Use of Influenza Risk Assessment Tool for Prepandemic Preparedness

Stephen A. Burke; Susan C. Trock


Emerging Infectious Diseases. 2018;24(3):471-477. 

In This Article


Scoring Procedure

The ranking and weighting of risk elements used to answer the 2 standard IRAT risk questions (emergence, impact) was predetermined by the working group of international influenza experts.[10] Discussion and debate about the importance of each risk element to answer the 2 questions resulted in a consensus ranking of risk elements for each question after 2 rounds of ranking all elements. Subsequently, when viruses were evaluated by subject-matter experts (SMEs), their task was to consider a virus solely within the definition of the individual risk element they were scoring. SMEs scored a specifically selected virus of interest; only data related to this strain were considered to avoid confusion over potentially significant strain differences. Each evaluation was conducted in the context of data available at the time of the evaluation. Multiple SMEs scored each risk element, but the maximum number of risk elements scored by any one SME evaluating a virus was set at 3 in an attempt to maintain a high level of expertise, assuming that most SMEs are not experts across all the technical areas represented by the various risk elements. Limiting the number of elements any SME scores also reduced the burden on any one SME, which can potentially shorten the time to evaluate a given virus and removed the possibility of potential bias introduced by an SME scoring most or all elements.

The SMEs provided a point estimate based on a standardized scale of 1–10 using the definition and criteria of the risk element. For each element, the lowest risk score possible is 1, and the highest risk score possible is 10. The SMEs also provided an upper and lower bound of acceptability in scores they would consider reasonable from other experts, assuming the same knowledge base regarding the risk element. In addition, a justification was solicited that summarized the critical basis contributing to the SME's point estimate, as well as his or her judgment of confidence in the quality of the data. Scoring was collected in 2 phases. In the initial phase, preliminary data were reviewed, and variation in the individual risk element scores was noted. A wide range of point estimate scores for a particular element potentially indicated that SMEs operated from a different knowledge base, such as when unpublished data were available to only a select few or alternatively indicated that few data were available to use in generating scores. In the second phase, SMEs were presented with a summary of the preliminary data for their element(s). In instances with a wide range of scores for a given element, the justification information was anonymized and redistributed to all the SMEs who scored that particular element, with the invitation to reconsider or confirm their initial score (Figure 1). Results for the IRAT average point scores were used to calculate an overall virus risk score for each of the 2 risk questions. Generally, virus scores of 1–3 were considered a low potential risk by the IRAT; scores of 4–7 were moderate; and scores of 8–10 were potential high risk. Scores at the boundaries of those ranges are described by a combination term such as moderate-high for a score of 7.5.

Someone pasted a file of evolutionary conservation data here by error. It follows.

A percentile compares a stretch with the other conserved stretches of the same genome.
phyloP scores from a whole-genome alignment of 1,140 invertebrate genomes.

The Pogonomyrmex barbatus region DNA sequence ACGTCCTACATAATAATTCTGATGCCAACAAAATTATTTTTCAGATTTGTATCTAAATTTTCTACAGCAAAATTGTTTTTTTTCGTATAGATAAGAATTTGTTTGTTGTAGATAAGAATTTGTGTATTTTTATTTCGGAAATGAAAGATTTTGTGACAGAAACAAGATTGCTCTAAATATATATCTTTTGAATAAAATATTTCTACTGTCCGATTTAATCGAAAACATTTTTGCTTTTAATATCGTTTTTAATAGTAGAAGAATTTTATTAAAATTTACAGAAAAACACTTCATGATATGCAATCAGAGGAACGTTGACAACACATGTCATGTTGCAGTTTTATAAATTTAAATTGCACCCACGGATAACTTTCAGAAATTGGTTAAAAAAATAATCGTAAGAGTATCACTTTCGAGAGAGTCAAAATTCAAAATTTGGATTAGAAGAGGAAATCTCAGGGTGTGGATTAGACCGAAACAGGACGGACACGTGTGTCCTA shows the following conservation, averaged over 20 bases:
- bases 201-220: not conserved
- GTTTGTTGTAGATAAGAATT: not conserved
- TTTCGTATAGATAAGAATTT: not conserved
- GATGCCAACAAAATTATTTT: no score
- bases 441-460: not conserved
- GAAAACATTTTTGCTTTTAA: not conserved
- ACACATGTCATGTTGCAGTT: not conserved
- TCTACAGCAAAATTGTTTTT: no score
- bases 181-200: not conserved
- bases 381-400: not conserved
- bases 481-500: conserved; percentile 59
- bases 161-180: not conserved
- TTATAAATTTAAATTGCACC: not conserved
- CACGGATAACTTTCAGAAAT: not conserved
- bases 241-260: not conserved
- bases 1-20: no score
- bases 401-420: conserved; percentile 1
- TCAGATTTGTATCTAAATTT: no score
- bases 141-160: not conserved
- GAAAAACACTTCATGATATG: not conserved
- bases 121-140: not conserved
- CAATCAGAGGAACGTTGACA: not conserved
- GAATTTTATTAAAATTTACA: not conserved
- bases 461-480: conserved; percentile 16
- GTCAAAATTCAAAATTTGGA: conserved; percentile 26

Figure 1.

Individual subject-matter expert point scores by element for the May 2017 scoring of influenza A(H7N9) virus, A/Hong Kong/125/2017, based on risk element definitions. Circles indicate individual point scores; circle sizes (examples…

Establishment of a Point of Reference

As a point of reference for low-risk viruses with respect to both IRAT questions, potential risk for emergence and risk for potential impact, SMEs evaluated the North America avian influenza A(H1N1) virus, A/duck/New York/1996. As expected, this virus received low risk scores from the SMEs; the summary average risk score was 2.3 (i.e., low risk) to achieve sustained human-to-human transmission. Similarly, the average risk score for the virus to substantially impact public health if it were to achieve sustained human-to-human transmission was 2.4 (low risk).